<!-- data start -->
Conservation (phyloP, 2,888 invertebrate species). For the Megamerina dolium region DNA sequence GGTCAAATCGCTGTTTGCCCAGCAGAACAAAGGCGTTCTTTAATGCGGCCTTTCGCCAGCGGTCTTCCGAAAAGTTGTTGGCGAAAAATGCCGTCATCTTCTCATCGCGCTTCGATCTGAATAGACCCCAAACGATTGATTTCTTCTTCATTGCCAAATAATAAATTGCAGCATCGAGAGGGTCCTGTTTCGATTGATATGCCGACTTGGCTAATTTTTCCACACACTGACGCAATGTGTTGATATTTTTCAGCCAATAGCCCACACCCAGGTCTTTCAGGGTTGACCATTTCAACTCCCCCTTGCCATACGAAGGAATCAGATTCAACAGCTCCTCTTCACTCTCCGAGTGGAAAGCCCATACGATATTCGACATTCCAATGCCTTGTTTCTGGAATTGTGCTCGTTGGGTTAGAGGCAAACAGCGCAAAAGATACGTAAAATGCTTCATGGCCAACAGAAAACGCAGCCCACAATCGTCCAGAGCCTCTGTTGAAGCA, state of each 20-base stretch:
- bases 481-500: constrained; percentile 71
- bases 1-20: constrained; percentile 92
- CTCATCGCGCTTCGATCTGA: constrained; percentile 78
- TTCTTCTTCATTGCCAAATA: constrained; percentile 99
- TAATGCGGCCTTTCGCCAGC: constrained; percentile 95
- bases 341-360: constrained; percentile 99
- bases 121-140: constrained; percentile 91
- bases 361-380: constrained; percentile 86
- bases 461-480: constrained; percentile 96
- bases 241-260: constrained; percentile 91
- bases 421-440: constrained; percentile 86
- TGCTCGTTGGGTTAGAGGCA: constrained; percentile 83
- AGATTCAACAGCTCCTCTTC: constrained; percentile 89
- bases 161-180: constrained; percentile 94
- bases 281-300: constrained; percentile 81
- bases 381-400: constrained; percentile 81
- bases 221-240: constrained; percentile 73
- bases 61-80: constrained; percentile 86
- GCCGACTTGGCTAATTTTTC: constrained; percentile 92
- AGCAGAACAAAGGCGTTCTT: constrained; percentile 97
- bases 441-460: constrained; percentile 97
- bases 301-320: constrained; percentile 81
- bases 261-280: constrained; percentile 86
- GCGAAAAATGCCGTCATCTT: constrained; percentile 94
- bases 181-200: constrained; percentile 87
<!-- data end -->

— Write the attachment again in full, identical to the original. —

Conservation (phyloP, 2,888 invertebrate species). For the Megamerina dolium region DNA sequence GGTCAAATCGCTGTTTGCCCAGCAGAACAAAGGCGTTCTTTAATGCGGCCTTTCGCCAGCGGTCTTCCGAAAAGTTGTTGGCGAAAAATGCCGTCATCTTCTCATCGCGCTTCGATCTGAATAGACCCCAAACGATTGATTTCTTCTTCATTGCCAAATAATAAATTGCAGCATCGAGAGGGTCCTGTTTCGATTGATATGCCGACTTGGCTAATTTTTCCACACACTGACGCAATGTGTTGATATTTTTCAGCCAATAGCCCACACCCAGGTCTTTCAGGGTTGACCATTTCAACTCCCCCTTGCCATACGAAGGAATCAGATTCAACAGCTCCTCTTCACTCTCCGAGTGGAAAGCCCATACGATATTCGACATTCCAATGCCTTGTTTCTGGAATTGTGCTCGTTGGGTTAGAGGCAAACAGCGCAAAAGATACGTAAAATGCTTCATGGCCAACAGAAAACGCAGCCCACAATCGTCCAGAGCCTCTGTTGAAGCA, state of each 20-base stretch:
- bases 481-500: constrained; percentile 71
- bases 1-20: constrained; percentile 92
- CTCATCGCGCTTCGATCTGA: constrained; percentile 78
- TTCTTCTTCATTGCCAAATA: constrained; percentile 99
- TAATGCGGCCTTTCGCCAGC: constrained; percentile 95
- bases 341-360: constrained; percentile 99
- bases 121-140: constrained; percentile 91
- bases 361-380: constrained; percentile 86
- bases 461-480: constrained; percentile 96
- bases 241-260: constrained; percentile 91
- bases 421-440: constrained; percentile 86
- TGCTCGTTGGGTTAGAGGCA: constrained; percentile 83
- AGATTCAACAGCTCCTCTTC: constrained; percentile 89
- bases 161-180: constrained; percentile 94
- bases 281-300: constrained; percentile 81
- bases 381-400: constrained; percentile 81
- bases 221-240: constrained; percentile 73
- bases 61-80: constrained; percentile 86
- GCCGACTTGGCTAATTTTTC: constrained; percentile 92
- AGCAGAACAAAGGCGTTCTT: constrained; percentile 97
- bases 441-460: constrained; percentile 97
- bases 301-320: constrained; percentile 81
- bases 261-280: constrained; percentile 86
- GCGAAAAATGCCGTCATCTT: constrained; percentile 94
- bases 181-200: constrained; percentile 87